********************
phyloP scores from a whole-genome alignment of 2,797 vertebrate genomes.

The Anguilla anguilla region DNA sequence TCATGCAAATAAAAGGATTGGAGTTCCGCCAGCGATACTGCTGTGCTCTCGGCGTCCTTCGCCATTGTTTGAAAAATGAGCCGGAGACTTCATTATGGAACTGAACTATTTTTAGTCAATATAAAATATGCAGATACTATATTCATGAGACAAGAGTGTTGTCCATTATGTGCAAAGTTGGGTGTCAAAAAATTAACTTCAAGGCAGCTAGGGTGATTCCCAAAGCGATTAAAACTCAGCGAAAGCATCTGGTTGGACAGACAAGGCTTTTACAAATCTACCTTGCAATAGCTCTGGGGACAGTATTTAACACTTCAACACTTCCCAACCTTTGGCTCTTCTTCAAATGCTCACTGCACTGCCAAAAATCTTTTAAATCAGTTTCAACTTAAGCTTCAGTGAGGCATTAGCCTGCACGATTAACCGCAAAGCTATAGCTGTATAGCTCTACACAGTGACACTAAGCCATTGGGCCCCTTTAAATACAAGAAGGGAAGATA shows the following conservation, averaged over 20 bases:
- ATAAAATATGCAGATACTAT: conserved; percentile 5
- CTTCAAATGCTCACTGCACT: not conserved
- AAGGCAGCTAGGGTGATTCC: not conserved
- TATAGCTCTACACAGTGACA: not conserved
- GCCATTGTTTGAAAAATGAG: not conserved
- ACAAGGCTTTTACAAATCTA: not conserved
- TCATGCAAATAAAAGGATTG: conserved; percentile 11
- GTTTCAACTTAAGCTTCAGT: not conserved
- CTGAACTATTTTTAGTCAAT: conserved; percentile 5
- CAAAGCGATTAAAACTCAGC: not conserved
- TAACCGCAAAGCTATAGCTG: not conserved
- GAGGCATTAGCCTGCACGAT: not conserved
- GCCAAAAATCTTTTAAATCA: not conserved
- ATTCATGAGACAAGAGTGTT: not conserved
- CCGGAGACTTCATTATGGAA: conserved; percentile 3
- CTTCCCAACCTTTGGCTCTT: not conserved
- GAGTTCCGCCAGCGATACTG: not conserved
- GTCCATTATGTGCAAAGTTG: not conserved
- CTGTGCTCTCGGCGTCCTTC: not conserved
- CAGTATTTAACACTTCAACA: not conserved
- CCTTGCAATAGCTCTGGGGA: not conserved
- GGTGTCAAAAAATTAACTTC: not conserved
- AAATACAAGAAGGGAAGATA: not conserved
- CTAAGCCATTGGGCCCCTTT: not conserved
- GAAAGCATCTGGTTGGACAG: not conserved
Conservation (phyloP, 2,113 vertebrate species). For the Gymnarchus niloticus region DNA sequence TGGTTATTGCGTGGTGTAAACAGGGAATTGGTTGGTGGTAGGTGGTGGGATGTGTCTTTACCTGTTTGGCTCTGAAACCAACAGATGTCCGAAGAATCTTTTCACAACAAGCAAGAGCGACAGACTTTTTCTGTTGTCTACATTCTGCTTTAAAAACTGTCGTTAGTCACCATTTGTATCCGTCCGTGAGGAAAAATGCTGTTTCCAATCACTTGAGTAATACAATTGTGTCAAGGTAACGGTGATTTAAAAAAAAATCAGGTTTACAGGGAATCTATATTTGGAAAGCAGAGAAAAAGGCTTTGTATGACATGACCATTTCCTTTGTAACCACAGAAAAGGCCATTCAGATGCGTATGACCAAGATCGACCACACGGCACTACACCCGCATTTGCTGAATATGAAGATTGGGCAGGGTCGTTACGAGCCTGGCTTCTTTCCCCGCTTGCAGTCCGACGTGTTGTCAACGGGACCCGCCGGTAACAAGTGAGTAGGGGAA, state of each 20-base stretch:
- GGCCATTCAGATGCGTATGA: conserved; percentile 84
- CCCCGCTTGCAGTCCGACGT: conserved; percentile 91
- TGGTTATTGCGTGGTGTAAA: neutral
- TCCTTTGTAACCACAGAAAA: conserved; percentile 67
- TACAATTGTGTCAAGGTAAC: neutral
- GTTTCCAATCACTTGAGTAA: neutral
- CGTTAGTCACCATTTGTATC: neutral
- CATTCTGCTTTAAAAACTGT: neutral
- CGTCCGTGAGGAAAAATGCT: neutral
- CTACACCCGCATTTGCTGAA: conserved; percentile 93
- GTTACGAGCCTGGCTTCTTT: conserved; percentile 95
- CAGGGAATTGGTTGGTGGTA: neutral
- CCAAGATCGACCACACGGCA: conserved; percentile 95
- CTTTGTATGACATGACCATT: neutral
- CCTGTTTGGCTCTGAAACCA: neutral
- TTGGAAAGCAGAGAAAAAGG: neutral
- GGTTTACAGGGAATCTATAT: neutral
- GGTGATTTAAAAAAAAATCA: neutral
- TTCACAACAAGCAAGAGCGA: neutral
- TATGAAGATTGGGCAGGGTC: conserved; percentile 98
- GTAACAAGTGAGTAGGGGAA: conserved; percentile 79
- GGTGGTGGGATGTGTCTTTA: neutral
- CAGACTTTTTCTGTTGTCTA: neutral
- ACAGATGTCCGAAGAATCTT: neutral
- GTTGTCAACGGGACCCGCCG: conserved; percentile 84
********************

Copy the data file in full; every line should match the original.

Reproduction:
phyloP scores from a whole-genome alignment of 2,797 vertebrate genomes.

The Anguilla anguilla region DNA sequence TCATGCAAATAAAAGGATTGGAGTTCCGCCAGCGATACTGCTGTGCTCTCGGCGTCCTTCGCCATTGTTTGAAAAATGAGCCGGAGACTTCATTATGGAACTGAACTATTTTTAGTCAATATAAAATATGCAGATACTATATTCATGAGACAAGAGTGTTGTCCATTATGTGCAAAGTTGGGTGTCAAAAAATTAACTTCAAGGCAGCTAGGGTGATTCCCAAAGCGATTAAAACTCAGCGAAAGCATCTGGTTGGACAGACAAGGCTTTTACAAATCTACCTTGCAATAGCTCTGGGGACAGTATTTAACACTTCAACACTTCCCAACCTTTGGCTCTTCTTCAAATGCTCACTGCACTGCCAAAAATCTTTTAAATCAGTTTCAACTTAAGCTTCAGTGAGGCATTAGCCTGCACGATTAACCGCAAAGCTATAGCTGTATAGCTCTACACAGTGACACTAAGCCATTGGGCCCCTTTAAATACAAGAAGGGAAGATA shows the following conservation, averaged over 20 bases:
- ATAAAATATGCAGATACTAT: conserved; percentile 5
- CTTCAAATGCTCACTGCACT: not conserved
- AAGGCAGCTAGGGTGATTCC: not conserved
- TATAGCTCTACACAGTGACA: not conserved
- GCCATTGTTTGAAAAATGAG: not conserved
- ACAAGGCTTTTACAAATCTA: not conserved
- TCATGCAAATAAAAGGATTG: conserved; percentile 11
- GTTTCAACTTAAGCTTCAGT: not conserved
- CTGAACTATTTTTAGTCAAT: conserved; percentile 5
- CAAAGCGATTAAAACTCAGC: not conserved
- TAACCGCAAAGCTATAGCTG: not conserved
- GAGGCATTAGCCTGCACGAT: not conserved
- GCCAAAAATCTTTTAAATCA: not conserved
- ATTCATGAGACAAGAGTGTT: not conserved
- CCGGAGACTTCATTATGGAA: conserved; percentile 3
- CTTCCCAACCTTTGGCTCTT: not conserved
- GAGTTCCGCCAGCGATACTG: not conserved
- GTCCATTATGTGCAAAGTTG: not conserved
- CTGTGCTCTCGGCGTCCTTC: not conserved
- CAGTATTTAACACTTCAACA: not conserved
- CCTTGCAATAGCTCTGGGGA: not conserved
- GGTGTCAAAAAATTAACTTC: not conserved
- AAATACAAGAAGGGAAGATA: not conserved
- CTAAGCCATTGGGCCCCTTT: not conserved
- GAAAGCATCTGGTTGGACAG: not conserved
Conservation (phyloP, 2,113 vertebrate species). For the Gymnarchus niloticus region DNA sequence TGGTTATTGCGTGGTGTAAACAGGGAATTGGTTGGTGGTAGGTGGTGGGATGTGTCTTTACCTGTTTGGCTCTGAAACCAACAGATGTCCGAAGAATCTTTTCACAACAAGCAAGAGCGACAGACTTTTTCTGTTGTCTACATTCTGCTTTAAAAACTGTCGTTAGTCACCATTTGTATCCGTCCGTGAGGAAAAATGCTGTTTCCAATCACTTGAGTAATACAATTGTGTCAAGGTAACGGTGATTTAAAAAAAAATCAGGTTTACAGGGAATCTATATTTGGAAAGCAGAGAAAAAGGCTTTGTATGACATGACCATTTCCTTTGTAACCACAGAAAAGGCCATTCAGATGCGTATGACCAAGATCGACCACACGGCACTACACCCGCATTTGCTGAATATGAAGATTGGGCAGGGTCGTTACGAGCCTGGCTTCTTTCCCCGCTTGCAGTCCGACGTGTTGTCAACGGGACCCGCCGGTAACAAGTGAGTAGGGGAA, state of each 20-base stretch:
- GGCCATTCAGATGCGTATGA: conserved; percentile 84
- CCCCGCTTGCAGTCCGACGT: conserved; percentile 91
- TGGTTATTGCGTGGTGTAAA: neutral
- TCCTTTGTAACCACAGAAAA: conserved; percentile 67
- TACAATTGTGTCAAGGTAAC: neutral
- GTTTCCAATCACTTGAGTAA: neutral
- CGTTAGTCACCATTTGTATC: neutral
- CATTCTGCTTTAAAAACTGT: neutral
- CGTCCGTGAGGAAAAATGCT: neutral
- CTACACCCGCATTTGCTGAA: conserved; percentile 93
- GTTACGAGCCTGGCTTCTTT: conserved; percentile 95
- CAGGGAATTGGTTGGTGGTA: neutral
- CCAAGATCGACCACACGGCA: conserved; percentile 95
- CTTTGTATGACATGACCATT: neutral
- CCTGTTTGGCTCTGAAACCA: neutral
- TTGGAAAGCAGAGAAAAAGG: neutral
- GGTTTACAGGGAATCTATAT: neutral
- GGTGATTTAAAAAAAAATCA: neutral
- TTCACAACAAGCAAGAGCGA: neutral
- TATGAAGATTGGGCAGGGTC: conserved; percentile 98
- GTAACAAGTGAGTAGGGGAA: conserved; percentile 79
- GGTGGTGGGATGTGTCTTTA: neutral
- CAGACTTTTTCTGTTGTCTA: neutral
- ACAGATGTCCGAAGAATCTT: neutral
- GTTGTCAACGGGACCCGCCG: conserved; percentile 84